Friday, 20 September 2013

2 reasons why innovators should pay more attention to Digital Art

So, Why art?

There two main reasons why artists are essential to anyone wanting to innovate:
First: artists are the quintessential experimenters of contemporary society
Second:  contemporary artists work creatively with the tools that digital agencies use to make their own offerings

Saying that artists are innovators may not be a surprising statement—and it shouldn’t be. Yet, if your interest is experiential marketing then your focus should be on the work digital artists—also labelled often as Relational or Inter-medial artists.

‘Wait, digital art? ...what is that exactly?’

Digital art refers to the work of contemporary artists, who work with any one kind of digital media platform or who are interested in creating inter-medial experiences, that is, experiences that come as a result of the combination of different elements in their work (for instance, video and performance, projections and sculpture, or robots and lights). These artists are constantly experimenting with one sole aim in mind: creating new experiences for spectators.

These experiences can be, for instance, full blown multi-media spectacles, as in the case of renowned performer Marie-Claude Pietragalla and her ‘3D immersive spectacle’: Mr et Mme Reve.

An even more impressive sample of innovation, way beyond his time, can be found in the work of artist Nam June Paik. His 1969 Electronic Opera, made through a combination of negative video images, dancers, a background of music—where a fourteenth century clavichord sets the mood—and vectorial movements—similar to the popular screensavers in the 90s—work all in complete synchrony to deliver a powerful experience of the senses and the mind: a topless dancer and three hippies have their images manipulated distorted, and saturated with additional color; Richard Nixon and other well-known figures are twisted up; Voiceovers issue commands to the audience: "This is participation TV."—this is an incomparably compelling experience with a clear message (albeit critical) to it!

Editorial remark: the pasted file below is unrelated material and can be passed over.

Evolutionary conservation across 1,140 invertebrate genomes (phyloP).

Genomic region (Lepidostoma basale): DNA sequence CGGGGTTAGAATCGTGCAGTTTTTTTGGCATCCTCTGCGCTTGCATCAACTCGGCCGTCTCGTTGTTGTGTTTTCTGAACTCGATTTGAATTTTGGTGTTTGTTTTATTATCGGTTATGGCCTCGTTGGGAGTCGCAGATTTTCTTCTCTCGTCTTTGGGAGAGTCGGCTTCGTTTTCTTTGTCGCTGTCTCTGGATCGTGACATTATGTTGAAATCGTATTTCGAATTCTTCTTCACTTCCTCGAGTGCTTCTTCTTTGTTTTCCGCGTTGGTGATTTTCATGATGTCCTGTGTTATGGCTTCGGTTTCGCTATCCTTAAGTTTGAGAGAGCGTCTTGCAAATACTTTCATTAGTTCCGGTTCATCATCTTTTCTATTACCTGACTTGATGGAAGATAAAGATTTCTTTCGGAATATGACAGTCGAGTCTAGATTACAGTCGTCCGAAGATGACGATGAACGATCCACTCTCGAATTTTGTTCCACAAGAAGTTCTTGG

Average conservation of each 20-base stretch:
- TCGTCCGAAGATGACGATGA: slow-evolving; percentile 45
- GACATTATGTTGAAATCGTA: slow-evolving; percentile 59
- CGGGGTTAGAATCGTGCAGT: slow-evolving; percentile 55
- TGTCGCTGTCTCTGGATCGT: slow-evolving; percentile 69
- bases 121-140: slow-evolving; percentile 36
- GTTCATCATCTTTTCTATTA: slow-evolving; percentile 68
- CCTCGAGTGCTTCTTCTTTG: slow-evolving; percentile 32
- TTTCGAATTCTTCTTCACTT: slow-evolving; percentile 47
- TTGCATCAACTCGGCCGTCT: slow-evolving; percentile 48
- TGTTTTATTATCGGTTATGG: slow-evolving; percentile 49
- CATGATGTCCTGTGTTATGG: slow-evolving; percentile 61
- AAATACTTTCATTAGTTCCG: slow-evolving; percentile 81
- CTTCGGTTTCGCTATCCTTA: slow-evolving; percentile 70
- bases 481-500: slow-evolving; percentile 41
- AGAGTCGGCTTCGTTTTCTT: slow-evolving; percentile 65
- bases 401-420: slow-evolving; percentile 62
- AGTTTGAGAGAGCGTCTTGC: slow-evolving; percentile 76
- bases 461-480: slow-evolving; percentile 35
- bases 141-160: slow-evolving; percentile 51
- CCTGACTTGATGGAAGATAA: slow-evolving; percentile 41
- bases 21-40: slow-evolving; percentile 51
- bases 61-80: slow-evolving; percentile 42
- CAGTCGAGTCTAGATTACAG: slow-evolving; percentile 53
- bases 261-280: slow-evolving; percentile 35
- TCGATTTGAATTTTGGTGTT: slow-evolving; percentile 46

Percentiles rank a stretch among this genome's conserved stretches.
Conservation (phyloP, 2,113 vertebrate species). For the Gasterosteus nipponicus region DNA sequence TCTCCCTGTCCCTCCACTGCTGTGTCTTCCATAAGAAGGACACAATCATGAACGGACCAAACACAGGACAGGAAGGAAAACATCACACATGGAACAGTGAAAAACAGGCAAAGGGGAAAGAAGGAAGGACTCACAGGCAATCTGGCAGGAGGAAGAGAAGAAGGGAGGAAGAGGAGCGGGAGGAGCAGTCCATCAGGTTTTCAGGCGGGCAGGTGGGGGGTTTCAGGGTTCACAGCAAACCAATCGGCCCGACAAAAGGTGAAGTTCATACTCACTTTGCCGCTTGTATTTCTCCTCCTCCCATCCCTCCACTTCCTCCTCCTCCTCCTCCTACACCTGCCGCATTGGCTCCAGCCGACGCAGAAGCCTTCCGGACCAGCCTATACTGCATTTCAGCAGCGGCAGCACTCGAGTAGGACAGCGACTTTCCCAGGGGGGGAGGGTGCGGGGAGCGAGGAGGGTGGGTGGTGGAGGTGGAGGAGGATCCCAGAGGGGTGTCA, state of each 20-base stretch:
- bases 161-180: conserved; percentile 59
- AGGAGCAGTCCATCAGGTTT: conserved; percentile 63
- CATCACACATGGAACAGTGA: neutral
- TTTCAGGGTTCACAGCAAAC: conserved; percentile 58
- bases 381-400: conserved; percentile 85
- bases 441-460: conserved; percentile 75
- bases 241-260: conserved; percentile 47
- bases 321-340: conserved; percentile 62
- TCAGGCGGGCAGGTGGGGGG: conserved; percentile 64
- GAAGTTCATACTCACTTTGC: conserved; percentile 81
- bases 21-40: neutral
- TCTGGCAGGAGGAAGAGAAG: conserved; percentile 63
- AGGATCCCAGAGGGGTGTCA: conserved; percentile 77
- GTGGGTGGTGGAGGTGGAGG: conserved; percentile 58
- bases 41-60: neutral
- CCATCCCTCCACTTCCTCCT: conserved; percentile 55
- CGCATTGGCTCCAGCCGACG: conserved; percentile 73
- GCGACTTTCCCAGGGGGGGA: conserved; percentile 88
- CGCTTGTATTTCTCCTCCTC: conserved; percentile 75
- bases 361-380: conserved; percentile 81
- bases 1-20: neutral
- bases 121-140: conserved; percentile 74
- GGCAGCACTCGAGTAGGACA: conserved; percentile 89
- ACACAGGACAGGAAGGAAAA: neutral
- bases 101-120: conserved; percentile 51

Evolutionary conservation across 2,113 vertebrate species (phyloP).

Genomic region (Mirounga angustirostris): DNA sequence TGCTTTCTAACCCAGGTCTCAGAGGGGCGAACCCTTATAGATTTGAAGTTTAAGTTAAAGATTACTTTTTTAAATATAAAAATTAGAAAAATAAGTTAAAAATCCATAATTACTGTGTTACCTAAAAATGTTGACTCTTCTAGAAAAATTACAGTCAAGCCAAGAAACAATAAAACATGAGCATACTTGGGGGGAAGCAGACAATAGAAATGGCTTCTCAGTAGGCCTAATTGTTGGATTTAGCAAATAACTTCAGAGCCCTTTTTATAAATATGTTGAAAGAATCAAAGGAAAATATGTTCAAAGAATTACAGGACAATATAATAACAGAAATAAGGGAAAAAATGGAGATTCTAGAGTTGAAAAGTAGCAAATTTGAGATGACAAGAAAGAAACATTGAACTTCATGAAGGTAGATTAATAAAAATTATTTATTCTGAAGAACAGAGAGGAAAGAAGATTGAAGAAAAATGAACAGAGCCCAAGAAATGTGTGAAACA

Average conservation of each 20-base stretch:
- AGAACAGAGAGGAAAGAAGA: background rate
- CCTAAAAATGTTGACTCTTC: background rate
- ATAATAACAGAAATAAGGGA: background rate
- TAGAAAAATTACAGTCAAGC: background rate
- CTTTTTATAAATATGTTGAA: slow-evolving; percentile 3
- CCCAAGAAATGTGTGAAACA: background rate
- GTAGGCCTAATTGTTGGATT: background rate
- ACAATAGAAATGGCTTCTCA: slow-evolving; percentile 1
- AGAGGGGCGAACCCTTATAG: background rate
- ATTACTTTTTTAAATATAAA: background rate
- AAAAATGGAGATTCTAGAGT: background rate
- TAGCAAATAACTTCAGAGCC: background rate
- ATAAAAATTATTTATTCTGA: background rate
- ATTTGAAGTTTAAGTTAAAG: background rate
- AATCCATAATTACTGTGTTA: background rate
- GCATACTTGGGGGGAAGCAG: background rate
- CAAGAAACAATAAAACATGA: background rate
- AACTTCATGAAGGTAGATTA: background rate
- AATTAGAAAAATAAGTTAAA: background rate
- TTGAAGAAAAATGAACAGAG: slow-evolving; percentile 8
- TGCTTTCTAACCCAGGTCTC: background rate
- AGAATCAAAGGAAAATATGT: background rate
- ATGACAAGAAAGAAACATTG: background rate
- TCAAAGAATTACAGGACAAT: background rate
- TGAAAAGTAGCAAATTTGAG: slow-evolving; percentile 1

Artists working with computers can be traced all the way back to John Whitney, who worked with outdated military computers in the 1950s and 1960s. His innovative work was pivotal in making the amazing credits sequences in Alfred Hitchock’s Vertigo, Northwest and Psycho! As reported on Rhizome ‘Whitney was hired to complete the seemingly impossible task of turning Bass’s complicated designs for Vertigo into moving pictures’.

Other, perhaps less known, although not a bit less interesting artists are Frederik Heyman and Keren Cytter just two name two guys that always come to my mind.  Heyman works with a combination of photography, graphic design, and video. 

Wonderful samples of his work can be found in his website or while

Keren Cytter 2011 Avalanche series of short films is a work that I truly enjoyed—it makes you laugh, think and reflect on many aspects of filmmaking and storytelling. The films play with time perception, with character roles and traits which appear as bizarrely inconsistent, there is no clear story line, and the atmosphere is purposefully sabotaged through the use of wrong props and incoherent settings, etc. Take a look at one Cytter’s wonderful short films here.

Written by Daniel Vargas Gómez

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